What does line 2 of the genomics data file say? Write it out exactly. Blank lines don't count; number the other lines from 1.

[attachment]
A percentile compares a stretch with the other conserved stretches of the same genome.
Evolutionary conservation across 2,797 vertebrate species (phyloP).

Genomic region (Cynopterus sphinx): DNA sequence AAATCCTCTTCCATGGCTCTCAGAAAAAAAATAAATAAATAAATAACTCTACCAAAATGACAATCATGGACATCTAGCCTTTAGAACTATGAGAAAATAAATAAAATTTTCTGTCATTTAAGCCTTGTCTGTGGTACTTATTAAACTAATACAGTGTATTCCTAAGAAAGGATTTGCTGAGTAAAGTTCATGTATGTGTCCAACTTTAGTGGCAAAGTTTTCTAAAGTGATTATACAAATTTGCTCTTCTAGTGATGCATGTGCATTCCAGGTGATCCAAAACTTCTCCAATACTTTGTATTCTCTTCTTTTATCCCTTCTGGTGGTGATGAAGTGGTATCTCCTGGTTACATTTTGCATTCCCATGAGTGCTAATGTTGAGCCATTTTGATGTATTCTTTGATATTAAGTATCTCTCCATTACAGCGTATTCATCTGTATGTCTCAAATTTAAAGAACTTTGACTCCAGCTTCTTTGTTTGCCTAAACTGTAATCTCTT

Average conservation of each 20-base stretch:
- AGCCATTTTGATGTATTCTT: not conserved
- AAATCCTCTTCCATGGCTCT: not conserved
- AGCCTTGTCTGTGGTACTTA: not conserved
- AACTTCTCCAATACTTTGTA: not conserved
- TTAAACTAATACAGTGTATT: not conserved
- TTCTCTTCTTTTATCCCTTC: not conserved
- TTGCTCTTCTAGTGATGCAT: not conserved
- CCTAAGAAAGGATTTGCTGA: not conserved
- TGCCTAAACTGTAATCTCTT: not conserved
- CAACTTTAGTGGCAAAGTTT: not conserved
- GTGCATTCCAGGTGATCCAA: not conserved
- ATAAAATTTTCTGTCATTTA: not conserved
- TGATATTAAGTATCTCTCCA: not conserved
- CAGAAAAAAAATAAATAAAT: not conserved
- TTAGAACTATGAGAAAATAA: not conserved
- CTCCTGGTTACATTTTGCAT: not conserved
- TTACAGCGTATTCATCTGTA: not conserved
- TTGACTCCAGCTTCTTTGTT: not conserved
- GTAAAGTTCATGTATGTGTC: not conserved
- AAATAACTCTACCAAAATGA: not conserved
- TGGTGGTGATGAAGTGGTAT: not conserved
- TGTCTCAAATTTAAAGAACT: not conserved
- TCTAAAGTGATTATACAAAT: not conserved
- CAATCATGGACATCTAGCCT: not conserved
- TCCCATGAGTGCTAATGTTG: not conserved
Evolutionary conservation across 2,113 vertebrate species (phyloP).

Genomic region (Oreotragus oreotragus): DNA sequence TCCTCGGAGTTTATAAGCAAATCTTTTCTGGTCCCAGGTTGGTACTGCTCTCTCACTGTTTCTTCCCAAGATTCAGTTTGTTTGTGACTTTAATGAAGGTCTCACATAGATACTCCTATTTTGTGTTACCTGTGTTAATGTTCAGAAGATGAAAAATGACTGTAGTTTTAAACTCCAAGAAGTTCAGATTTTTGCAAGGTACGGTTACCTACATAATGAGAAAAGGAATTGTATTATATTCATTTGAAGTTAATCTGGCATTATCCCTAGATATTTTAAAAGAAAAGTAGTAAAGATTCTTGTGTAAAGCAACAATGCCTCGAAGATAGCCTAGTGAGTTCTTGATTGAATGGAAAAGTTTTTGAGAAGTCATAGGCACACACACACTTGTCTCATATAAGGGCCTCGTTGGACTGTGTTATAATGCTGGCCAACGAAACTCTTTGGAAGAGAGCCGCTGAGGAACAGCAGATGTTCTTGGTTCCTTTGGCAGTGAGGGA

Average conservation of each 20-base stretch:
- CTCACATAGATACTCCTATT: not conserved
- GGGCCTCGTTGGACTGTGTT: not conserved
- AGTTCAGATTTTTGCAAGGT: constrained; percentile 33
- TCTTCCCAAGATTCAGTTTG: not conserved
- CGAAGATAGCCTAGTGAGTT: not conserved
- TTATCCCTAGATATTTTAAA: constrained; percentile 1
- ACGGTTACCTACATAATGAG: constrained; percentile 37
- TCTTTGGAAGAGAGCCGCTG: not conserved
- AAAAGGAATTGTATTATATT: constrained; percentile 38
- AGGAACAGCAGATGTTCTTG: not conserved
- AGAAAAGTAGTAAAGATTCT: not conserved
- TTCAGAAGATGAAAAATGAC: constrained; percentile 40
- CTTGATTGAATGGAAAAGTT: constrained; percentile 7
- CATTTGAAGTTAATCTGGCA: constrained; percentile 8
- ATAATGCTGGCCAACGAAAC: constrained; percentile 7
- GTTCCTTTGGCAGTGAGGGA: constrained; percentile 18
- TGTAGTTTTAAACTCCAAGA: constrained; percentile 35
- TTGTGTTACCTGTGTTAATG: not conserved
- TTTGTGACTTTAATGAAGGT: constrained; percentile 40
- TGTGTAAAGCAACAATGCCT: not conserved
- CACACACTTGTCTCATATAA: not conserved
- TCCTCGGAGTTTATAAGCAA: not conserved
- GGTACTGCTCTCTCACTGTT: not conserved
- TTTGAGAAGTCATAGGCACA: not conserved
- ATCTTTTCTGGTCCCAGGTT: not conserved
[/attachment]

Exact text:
Evolutionary conservation across 2,797 vertebrate species (phyloP).